March 7, 2012
In early recovery the rules of relationships are pretty clear. Not that we follow them necessarily. We all know the stories that are funny when told years later. The ones that begin with, “My sponsor told me not to date in my first year, but…” That “but” is always a prelude to some disaster or heartbreak. Later we understand why “no relationships in the first year” makes sense. It turned out to be much better to not date or marry or maybe even get divorced in that crucial first year. But we moved on.
Some of us came into recovery not wanting any romance. We had given up relationships to drink alone, so after a couple years of sobriety we had to be coaxed into dating. Others had to learn the difference between dating and wedding planning. Three dates is not an engagement. But we learned how to date. We passed around the audiotape of recovery speaker Terry Gorski talking about how alcoholics date. We laughed. We learned.
Some of us married or remarried. Some sober marriages lasted and some did not. But we stayed sober. In our home groups we held each other’s hands and passed the tissues. We endured the heartbreak. And hearts do break harder when you are sober because you feel everything a lot more. Sometimes we felt an additional layer of pain and shame because we were sure that we’d be wiser in recovery. We felt the frustration of believing that surely after all the step work and maybe even therapy too that we could make a relationship or a marriage work this time.
But those of us who stay sober for a decade or more do get to laugh—and sometimes cry—later on. We find many ways to heal and grow in this part of our lives. Sometimes we learn that no matter how committed we are that one person can’t make a relationship work.
Some of us do have new marriages, some decide never to marry; some stay with the same person they were with when they got sober and they do the heavy lifting of marriage counseling and therapy. Sometimes people discover that they were drinking to cover up a different sexual preference and they have the pain and joy of coming out in recovery. They also have to learn how to date. Some of us decide to have serial but intact and decent relationships. We take responsibility for the sex and the money, those tricky issues that bogged us down in our previous relationships.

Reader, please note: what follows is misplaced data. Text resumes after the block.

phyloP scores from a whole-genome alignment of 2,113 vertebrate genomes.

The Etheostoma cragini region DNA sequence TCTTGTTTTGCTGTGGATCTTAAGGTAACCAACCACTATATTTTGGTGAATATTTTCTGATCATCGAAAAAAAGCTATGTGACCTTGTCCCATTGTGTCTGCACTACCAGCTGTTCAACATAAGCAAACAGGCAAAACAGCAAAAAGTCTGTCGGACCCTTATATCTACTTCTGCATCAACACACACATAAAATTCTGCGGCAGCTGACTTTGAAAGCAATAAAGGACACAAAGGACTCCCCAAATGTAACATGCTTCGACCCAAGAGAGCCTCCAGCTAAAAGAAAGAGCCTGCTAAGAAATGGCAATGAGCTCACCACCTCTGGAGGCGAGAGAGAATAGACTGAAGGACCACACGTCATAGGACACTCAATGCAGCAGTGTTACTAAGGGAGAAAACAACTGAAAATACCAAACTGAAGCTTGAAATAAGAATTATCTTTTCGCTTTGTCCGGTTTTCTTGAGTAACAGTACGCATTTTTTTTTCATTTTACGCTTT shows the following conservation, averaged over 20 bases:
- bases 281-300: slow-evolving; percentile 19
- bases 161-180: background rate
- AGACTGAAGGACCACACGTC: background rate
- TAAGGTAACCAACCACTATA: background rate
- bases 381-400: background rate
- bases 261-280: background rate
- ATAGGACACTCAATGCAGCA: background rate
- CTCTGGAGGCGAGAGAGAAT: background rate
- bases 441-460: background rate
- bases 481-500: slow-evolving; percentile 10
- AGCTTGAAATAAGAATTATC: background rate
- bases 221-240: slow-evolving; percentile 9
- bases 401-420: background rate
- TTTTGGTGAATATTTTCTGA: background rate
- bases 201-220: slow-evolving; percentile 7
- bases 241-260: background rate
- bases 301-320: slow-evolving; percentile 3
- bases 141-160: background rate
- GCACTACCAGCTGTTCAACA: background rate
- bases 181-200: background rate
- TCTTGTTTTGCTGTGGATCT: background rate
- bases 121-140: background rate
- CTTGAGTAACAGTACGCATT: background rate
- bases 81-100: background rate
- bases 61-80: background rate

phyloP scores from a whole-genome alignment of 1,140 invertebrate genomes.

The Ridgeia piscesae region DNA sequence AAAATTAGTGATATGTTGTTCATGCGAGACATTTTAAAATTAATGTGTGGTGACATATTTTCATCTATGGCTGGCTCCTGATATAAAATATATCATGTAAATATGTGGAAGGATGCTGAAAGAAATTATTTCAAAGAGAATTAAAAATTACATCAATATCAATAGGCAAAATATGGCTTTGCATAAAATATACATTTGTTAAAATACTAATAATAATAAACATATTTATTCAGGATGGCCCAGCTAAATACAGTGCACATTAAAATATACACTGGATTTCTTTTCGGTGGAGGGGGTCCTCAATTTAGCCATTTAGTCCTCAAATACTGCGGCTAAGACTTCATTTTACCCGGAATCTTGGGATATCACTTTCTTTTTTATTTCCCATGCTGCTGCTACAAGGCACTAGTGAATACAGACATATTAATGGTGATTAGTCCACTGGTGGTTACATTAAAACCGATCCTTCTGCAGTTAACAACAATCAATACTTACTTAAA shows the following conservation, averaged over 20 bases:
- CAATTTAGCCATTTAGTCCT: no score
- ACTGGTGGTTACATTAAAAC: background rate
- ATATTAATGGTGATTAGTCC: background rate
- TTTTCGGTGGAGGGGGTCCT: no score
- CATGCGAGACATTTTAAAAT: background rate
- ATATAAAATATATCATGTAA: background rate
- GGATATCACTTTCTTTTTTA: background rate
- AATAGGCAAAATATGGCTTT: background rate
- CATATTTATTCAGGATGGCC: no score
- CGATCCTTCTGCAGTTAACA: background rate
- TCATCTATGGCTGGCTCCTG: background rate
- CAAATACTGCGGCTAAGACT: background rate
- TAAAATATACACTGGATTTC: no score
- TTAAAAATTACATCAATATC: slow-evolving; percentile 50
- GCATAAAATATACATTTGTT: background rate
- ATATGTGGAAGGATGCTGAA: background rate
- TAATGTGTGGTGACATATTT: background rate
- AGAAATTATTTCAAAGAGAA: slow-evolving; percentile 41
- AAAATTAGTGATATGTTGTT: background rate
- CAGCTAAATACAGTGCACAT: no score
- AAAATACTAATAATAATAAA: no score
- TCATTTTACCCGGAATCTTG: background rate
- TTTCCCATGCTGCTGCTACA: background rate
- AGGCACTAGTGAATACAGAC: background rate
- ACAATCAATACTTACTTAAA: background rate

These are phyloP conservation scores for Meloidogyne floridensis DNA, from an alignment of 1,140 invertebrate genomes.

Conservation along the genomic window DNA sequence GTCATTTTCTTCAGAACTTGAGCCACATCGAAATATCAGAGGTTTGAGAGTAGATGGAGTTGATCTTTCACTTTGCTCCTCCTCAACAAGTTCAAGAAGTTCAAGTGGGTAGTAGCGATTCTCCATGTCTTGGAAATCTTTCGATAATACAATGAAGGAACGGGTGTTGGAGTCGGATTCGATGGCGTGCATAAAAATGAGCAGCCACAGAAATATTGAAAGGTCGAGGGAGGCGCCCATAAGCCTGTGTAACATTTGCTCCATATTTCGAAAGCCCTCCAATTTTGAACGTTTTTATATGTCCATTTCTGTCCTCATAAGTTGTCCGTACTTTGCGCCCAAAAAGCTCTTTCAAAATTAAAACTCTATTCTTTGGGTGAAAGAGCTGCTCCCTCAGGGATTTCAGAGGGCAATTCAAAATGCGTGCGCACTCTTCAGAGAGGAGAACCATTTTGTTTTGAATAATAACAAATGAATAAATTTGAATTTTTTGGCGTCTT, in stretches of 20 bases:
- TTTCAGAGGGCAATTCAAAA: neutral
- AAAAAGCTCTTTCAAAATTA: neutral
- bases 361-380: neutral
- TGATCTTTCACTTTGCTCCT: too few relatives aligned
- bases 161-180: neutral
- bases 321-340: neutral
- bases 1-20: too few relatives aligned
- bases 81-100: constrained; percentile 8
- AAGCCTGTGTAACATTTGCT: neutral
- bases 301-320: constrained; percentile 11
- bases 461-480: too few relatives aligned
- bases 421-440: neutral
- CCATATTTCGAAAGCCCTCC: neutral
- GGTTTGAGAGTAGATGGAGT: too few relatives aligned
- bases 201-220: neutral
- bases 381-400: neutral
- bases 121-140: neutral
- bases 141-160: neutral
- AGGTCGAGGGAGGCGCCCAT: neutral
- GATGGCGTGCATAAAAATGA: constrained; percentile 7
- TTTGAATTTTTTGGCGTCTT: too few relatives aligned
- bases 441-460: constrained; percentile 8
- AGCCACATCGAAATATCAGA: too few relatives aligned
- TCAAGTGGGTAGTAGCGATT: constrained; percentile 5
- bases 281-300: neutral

So what are the rules for love and romance for a woman or man in later recovery? Well, we know now that some of the things we thought in early recovery aren’t necessarily true. We know by now that there is no 13th Promise (After I work the steps I’ll meet the love of my life.) We’ve grown enough to realize that our partners don’t have to be Twelve Step people. We don’t have to only date or marry people who are in AA. (Though it doesn’t hurt if they know about Al-Anon—after all, being with us they qualify.) But even though a new partner doesn’t have to be wrapped in a Twelve Step package, it does help if they value personal growth and are interested in their own growth and spirituality. After all it’s a language and relationships are about communication.
We do use our sponsors to talk about our relationships. We talk about our “side of the street.” We value the men’s and women’s meetings where we have a place to talk about sex and relationships with others.
We discover that having ten or more years of recovery gives us a much-improved sense of humor. And that goes a long way in relationships. We learn that The Promises come true, even if the 13th promise doesn’t, and we learn that we can have a wonderful life in a loving community even if we don’t have romance in our lives.